Hot or cold packs: Apply around congested sinuses. Both can make you feel more comfortable, but avoid hot packs if the child is running a fever. That will only raise the temperature.

Gargling with warm saltwater can bring temporary relief to a sore throat. But practice with plain water to make sure your child can gargle. (Generally kids need to be 6 or 7 before they can gargle.)

Vaseline: Place a small dab on the upper lip to alleviate chafing from a runny nose.

Peach syrup: Drain the heavy syrup from canned peaches in heavy syrup and drink it to help soothe sore throats. (Note: Honey is often recommended to help sooth sore throats but doctors say parents should not give it to children under 2 because of the risk of infant botulism, a rare type of food poisoning only affecting little ones.)

Chicken soup: It’s warm. It’s easy on the tummy and you can just taste the TLC of homemade soup. (Just make sure to limit salt since that can cause dehydration.)

WHEN TO SEE THE DOCTOR

With or without over-the-counter drugs, it’s sometimes hard to know when the is the right moment to make an appointment with your child’s physician. Here are the conditions that suggest it’s time to see the doctor.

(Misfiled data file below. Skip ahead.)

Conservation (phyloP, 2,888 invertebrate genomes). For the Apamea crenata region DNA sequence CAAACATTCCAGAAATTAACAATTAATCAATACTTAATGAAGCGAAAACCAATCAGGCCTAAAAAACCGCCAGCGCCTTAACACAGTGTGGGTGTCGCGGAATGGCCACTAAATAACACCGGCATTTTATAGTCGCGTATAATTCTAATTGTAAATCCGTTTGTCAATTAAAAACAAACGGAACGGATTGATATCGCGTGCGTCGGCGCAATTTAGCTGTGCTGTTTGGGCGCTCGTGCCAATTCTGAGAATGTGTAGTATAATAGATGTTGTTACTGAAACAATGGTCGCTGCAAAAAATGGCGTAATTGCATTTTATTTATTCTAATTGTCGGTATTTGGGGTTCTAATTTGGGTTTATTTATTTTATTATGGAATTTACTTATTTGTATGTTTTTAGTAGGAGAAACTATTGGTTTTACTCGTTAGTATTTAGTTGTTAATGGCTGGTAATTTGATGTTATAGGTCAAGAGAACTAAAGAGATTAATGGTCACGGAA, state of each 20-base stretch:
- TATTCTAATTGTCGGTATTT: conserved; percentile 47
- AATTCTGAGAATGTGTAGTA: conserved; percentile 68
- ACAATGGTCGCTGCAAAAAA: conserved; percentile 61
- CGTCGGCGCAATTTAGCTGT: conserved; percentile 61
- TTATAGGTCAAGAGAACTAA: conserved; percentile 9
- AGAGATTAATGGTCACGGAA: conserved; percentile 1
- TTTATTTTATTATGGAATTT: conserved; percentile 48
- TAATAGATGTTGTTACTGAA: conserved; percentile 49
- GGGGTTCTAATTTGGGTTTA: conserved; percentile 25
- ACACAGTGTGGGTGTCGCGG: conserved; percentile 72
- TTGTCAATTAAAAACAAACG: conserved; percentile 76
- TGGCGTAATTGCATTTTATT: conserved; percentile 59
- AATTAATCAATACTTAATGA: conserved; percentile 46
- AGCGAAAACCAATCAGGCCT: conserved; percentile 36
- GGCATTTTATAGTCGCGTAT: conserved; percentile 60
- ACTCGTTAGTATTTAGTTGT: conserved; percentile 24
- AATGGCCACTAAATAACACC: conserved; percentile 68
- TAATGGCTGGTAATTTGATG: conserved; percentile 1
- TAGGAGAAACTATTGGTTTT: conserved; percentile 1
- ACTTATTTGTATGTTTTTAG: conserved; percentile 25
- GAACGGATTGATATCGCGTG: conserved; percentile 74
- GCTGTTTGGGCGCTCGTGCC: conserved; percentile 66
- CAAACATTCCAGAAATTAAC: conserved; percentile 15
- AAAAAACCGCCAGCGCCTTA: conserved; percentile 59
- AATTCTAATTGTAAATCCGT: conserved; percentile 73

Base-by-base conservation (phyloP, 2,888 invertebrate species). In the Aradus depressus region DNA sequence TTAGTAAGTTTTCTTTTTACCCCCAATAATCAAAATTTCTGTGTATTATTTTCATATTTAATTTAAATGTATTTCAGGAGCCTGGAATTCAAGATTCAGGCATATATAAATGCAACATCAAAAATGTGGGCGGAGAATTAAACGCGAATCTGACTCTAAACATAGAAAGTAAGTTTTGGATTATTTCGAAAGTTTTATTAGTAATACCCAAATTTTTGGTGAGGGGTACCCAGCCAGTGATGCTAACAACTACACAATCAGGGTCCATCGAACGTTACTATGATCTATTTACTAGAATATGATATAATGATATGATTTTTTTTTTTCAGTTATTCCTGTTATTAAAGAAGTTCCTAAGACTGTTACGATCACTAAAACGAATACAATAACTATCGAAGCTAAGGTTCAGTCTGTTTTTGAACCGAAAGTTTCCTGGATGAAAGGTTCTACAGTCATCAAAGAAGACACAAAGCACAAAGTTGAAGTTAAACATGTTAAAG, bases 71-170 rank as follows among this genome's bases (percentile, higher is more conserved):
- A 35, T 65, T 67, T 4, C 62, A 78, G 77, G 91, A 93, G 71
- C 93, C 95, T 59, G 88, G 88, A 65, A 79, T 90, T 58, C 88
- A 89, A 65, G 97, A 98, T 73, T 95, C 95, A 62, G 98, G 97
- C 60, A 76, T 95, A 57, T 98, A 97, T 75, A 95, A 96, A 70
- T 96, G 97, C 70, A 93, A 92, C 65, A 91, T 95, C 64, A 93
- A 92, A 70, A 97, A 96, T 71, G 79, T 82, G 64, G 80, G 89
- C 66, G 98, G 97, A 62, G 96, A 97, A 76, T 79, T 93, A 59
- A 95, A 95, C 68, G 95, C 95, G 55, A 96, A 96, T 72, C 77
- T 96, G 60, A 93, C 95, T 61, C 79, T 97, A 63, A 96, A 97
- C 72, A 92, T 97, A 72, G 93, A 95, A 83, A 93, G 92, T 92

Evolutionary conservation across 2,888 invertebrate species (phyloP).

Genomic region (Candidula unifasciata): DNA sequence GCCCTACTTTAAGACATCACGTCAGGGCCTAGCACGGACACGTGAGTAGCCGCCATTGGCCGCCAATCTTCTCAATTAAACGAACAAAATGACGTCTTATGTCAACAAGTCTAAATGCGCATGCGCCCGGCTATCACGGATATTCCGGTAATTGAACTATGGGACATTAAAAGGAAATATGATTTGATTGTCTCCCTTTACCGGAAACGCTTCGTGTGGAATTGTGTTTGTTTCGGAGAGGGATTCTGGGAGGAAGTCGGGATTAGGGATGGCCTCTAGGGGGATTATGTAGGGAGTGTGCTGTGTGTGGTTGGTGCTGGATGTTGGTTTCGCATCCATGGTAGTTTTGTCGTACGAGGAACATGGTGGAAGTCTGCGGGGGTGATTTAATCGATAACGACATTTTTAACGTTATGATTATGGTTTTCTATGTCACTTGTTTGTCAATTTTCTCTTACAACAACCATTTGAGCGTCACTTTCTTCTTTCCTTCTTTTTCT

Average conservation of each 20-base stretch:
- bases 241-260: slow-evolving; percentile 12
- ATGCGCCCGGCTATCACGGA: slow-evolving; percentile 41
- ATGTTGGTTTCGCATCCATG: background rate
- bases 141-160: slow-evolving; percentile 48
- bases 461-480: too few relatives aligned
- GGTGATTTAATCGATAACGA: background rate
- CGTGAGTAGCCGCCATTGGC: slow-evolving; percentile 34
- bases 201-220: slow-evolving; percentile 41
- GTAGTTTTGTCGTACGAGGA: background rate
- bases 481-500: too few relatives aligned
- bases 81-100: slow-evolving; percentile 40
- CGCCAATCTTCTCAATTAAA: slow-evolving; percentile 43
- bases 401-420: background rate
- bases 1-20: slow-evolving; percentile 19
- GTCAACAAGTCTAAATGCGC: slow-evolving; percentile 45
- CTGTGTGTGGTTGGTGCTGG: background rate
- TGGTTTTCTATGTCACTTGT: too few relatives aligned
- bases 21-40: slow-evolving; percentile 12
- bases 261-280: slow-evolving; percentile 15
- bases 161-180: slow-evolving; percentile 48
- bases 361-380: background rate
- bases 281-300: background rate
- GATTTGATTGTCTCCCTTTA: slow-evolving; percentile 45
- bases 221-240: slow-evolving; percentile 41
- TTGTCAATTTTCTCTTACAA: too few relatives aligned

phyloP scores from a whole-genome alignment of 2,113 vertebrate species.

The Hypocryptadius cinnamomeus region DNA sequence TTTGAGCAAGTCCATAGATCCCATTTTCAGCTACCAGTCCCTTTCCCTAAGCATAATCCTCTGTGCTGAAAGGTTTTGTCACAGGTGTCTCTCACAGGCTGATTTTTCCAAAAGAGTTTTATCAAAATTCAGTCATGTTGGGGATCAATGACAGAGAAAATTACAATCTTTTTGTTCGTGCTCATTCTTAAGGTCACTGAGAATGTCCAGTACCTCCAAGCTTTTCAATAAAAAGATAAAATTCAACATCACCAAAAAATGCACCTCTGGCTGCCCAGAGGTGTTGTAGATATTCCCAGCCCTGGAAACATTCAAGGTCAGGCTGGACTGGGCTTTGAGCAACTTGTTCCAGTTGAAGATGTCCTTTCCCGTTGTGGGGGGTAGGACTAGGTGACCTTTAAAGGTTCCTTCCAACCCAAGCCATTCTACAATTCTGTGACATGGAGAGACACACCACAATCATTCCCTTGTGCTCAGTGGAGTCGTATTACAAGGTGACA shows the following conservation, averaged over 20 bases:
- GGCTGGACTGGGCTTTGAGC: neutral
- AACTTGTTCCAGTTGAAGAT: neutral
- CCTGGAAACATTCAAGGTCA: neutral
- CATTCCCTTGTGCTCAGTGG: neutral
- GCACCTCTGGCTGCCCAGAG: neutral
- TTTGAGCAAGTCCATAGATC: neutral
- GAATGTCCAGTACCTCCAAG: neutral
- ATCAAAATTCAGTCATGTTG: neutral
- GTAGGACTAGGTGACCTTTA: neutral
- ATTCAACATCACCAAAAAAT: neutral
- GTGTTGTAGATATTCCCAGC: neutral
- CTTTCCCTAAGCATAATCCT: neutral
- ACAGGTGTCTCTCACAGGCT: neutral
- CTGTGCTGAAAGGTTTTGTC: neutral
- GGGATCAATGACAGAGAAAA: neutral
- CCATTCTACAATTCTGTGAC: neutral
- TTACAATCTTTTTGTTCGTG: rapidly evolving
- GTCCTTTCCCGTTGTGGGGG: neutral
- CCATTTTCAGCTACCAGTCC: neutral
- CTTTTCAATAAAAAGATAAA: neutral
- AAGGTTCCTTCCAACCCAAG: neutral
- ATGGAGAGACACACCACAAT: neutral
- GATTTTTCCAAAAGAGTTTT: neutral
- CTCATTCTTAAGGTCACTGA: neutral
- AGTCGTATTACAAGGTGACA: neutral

A fever accompanied by vomiting or rash.

Difficulty breathing: if your child is flaring nostrils, breathing fast (more than 40 times a minute) or working hard to breathe.

If your child has a fever of more than 102. A baby under six months with a low grade fever of 100.2 should be seen by doctor.

If your child is sick for more than a week, even if there is no fever present. He could have a sinus infection or ear infection that needs treatment.

Trust your parental instincts. Signs that something is wrong: a child who seems very lethargic; or a child who, after being given medicine, does not transition into a short period of playfulness.

“More important than any list I can give you is for parent intuition,” said Weselman. “If you think, ‘This just doesn’t seem like my child,’ have the little one seen by a doctor.

Source: Kids Health First Pediatric Alliance and pediatric nurse Jennifer Walker, co-author of “The Moms on Call Guide to Basic Baby Care.”